- "Arvind Kejriwal has no right to continue", says Congress's Ajay Maken
- "Shouldn't Arvind Kejriwal resign?" BJP's Sambit Patra said
- 20 AAP legislators face disqualification for office of profit
Chief Minister Kejriwal will be firmly in the seat even after losing 30 per cent of his lawmakers when the presidential approval to the Election Commission's recommendation comes in. So the opposition strategy in Delhi is to underscore the office of profit clause to dent the credibility of the national capital's ruling party.
"Arvind Kejriwal has no right to continue", Ajay Maken, the Delhi Congress president who was also among the first to campaign against AAP lawmakers, accusing them of violating the constitutional provision.
"Half of his cabinet ministers were removed on corruption charges. Now, 20 MLAs who were enjoying ministerial perks would be disqualified," Mr Maken said.
20 lawmakers of the Aam Aadmi Party face disqualification after the Election Commission told the President that they had violated the constitutional provision that bars a lawmaker from holding any post in the government that is capable of yielding a profit. In principle, the office of profit provision seeks to ensure that legislators are not influenced by the executive and it does not matter if they profited from the office. An entitlement to get a salary or perks is enough for disqualification.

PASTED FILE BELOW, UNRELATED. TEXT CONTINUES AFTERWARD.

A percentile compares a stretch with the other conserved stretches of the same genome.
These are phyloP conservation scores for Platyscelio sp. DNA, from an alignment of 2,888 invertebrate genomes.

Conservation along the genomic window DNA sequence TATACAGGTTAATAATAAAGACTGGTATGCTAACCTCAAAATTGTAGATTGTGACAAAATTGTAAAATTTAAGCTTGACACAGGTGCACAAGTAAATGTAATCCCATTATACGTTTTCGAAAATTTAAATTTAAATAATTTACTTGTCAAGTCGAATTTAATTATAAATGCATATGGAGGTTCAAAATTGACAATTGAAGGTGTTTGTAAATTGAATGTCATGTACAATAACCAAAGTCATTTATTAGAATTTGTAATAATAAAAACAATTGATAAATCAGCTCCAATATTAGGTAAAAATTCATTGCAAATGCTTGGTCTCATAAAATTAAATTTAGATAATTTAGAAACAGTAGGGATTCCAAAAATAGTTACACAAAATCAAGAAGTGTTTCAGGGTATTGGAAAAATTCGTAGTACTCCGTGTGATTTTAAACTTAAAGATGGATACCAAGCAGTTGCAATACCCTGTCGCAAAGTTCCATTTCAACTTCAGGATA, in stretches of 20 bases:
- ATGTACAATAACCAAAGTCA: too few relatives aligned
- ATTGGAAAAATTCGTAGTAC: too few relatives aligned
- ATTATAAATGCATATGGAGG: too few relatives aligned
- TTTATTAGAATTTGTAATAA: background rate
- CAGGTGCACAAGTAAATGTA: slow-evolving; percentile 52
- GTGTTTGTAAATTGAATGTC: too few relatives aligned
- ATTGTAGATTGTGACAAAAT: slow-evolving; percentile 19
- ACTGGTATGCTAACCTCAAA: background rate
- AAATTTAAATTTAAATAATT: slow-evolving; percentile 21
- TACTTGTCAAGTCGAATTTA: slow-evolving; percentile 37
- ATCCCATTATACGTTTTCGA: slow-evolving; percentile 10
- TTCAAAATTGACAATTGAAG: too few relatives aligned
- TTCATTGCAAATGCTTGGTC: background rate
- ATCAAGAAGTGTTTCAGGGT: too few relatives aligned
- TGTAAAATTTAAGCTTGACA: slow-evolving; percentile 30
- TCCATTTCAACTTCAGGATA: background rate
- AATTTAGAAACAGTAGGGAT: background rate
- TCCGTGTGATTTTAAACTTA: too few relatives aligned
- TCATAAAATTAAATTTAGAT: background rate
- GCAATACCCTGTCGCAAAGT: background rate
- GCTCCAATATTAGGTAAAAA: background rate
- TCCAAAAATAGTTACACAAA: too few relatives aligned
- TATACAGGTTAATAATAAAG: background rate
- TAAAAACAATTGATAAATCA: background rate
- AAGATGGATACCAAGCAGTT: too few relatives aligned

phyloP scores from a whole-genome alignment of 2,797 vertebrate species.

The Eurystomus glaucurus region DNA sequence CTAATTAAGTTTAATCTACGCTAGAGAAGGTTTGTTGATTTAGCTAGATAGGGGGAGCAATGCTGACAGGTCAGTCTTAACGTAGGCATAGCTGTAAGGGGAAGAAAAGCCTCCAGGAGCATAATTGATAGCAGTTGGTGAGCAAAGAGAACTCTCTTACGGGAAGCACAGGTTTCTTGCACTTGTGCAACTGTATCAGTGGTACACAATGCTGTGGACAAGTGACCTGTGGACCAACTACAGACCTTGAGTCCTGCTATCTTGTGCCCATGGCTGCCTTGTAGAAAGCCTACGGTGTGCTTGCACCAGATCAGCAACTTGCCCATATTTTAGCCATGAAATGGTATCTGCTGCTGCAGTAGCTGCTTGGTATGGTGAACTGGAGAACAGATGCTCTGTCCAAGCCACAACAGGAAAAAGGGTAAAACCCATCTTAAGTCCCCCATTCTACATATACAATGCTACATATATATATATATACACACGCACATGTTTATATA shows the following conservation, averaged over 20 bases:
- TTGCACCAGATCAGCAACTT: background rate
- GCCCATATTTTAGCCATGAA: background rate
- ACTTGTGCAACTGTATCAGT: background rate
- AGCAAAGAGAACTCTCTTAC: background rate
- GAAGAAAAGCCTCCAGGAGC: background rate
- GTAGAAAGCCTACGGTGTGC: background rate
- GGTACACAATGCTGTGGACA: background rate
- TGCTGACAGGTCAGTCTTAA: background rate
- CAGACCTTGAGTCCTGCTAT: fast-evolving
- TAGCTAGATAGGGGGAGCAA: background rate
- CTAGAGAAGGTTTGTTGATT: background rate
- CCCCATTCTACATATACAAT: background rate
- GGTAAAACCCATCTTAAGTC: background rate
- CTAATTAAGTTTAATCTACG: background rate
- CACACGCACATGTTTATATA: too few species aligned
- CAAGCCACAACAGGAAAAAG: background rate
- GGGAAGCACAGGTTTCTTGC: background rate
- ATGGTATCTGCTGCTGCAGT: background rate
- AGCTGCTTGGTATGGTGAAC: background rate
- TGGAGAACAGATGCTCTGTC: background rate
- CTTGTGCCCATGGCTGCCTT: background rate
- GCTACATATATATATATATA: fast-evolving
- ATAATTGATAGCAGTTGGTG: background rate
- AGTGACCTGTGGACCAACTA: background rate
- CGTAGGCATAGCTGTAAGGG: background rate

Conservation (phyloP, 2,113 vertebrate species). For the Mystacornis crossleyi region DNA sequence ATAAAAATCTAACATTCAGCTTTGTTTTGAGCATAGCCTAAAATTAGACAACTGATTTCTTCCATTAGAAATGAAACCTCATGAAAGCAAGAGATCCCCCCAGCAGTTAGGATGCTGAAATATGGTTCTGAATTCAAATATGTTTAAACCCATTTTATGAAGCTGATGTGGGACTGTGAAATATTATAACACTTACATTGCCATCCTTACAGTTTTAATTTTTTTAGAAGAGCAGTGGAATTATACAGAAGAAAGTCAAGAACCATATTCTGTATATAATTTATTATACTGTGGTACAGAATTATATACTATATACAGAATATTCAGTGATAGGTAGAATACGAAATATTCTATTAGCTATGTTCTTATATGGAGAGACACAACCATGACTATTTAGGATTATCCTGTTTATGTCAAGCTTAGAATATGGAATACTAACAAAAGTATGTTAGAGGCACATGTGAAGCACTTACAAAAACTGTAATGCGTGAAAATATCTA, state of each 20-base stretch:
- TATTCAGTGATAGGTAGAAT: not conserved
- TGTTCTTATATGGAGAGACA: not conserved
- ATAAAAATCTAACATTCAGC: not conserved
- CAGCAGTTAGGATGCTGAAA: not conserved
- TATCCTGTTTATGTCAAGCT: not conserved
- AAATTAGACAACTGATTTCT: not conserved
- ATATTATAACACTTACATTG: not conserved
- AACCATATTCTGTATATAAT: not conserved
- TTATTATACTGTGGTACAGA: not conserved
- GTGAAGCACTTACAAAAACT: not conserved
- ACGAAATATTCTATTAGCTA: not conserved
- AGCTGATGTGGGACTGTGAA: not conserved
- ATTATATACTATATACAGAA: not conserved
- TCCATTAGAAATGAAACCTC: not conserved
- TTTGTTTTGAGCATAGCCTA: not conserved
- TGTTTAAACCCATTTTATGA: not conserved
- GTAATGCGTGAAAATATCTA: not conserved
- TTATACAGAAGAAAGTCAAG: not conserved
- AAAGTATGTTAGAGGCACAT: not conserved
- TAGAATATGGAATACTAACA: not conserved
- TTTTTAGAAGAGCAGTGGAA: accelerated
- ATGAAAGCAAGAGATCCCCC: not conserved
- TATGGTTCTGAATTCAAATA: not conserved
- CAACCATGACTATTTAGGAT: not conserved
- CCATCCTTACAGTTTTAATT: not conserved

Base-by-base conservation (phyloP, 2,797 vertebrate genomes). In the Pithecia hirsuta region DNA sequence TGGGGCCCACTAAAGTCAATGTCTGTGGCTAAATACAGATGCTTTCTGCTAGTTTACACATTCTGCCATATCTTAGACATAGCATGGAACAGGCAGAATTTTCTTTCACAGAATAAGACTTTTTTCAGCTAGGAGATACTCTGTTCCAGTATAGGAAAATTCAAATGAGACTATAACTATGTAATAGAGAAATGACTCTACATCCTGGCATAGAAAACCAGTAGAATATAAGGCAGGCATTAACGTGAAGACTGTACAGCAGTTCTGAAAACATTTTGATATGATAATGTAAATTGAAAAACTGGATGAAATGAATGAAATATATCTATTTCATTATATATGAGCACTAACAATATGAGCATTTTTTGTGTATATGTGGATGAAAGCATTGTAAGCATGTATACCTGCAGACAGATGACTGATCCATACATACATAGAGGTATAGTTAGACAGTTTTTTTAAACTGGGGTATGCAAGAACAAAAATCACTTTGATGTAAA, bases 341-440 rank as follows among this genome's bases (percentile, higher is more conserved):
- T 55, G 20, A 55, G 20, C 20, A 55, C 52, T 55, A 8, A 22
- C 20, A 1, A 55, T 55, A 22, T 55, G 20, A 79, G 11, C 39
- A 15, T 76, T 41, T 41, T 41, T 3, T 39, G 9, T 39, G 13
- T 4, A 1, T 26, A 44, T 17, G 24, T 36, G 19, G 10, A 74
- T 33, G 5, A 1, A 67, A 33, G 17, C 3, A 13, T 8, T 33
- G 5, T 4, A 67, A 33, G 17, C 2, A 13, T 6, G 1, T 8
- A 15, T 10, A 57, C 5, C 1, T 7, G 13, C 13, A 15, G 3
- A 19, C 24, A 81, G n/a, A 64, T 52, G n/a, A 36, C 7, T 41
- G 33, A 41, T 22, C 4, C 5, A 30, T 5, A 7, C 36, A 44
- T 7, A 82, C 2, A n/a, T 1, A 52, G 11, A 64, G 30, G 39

"What more proof is needed about corruption charges against the AAP government," the Delhi Congress president said, linking the Election Commission's recommendation to disqualify 20 lawmakers to questions on probity in public life.
"15 AAP MLAs of have cases against them. Few are on bail and some of the MLAs are in jail. Shouldn't Mr Arvind Kejriwal resign?" Mr Patra said, counting AAP among the country's most corrupt parties and its leader Arvind Kejriwal, an autocrat.
The Congress suggested that its campaign against the AAP government wasn't a one-off and the party would ramp up pressure. "On Monday, we shall march to Players' building, as the secretariat is called, to demand Mr Kejriwal's resignation," Mr Maken said.
Incidentally, Mr Maken's first break as a Delhi legislator was when he was appointed as parliamentary secretary to then Chief Minister Sheila Dikshit in 1998, a post he held for three years before being upgraded as the capital's transport minister.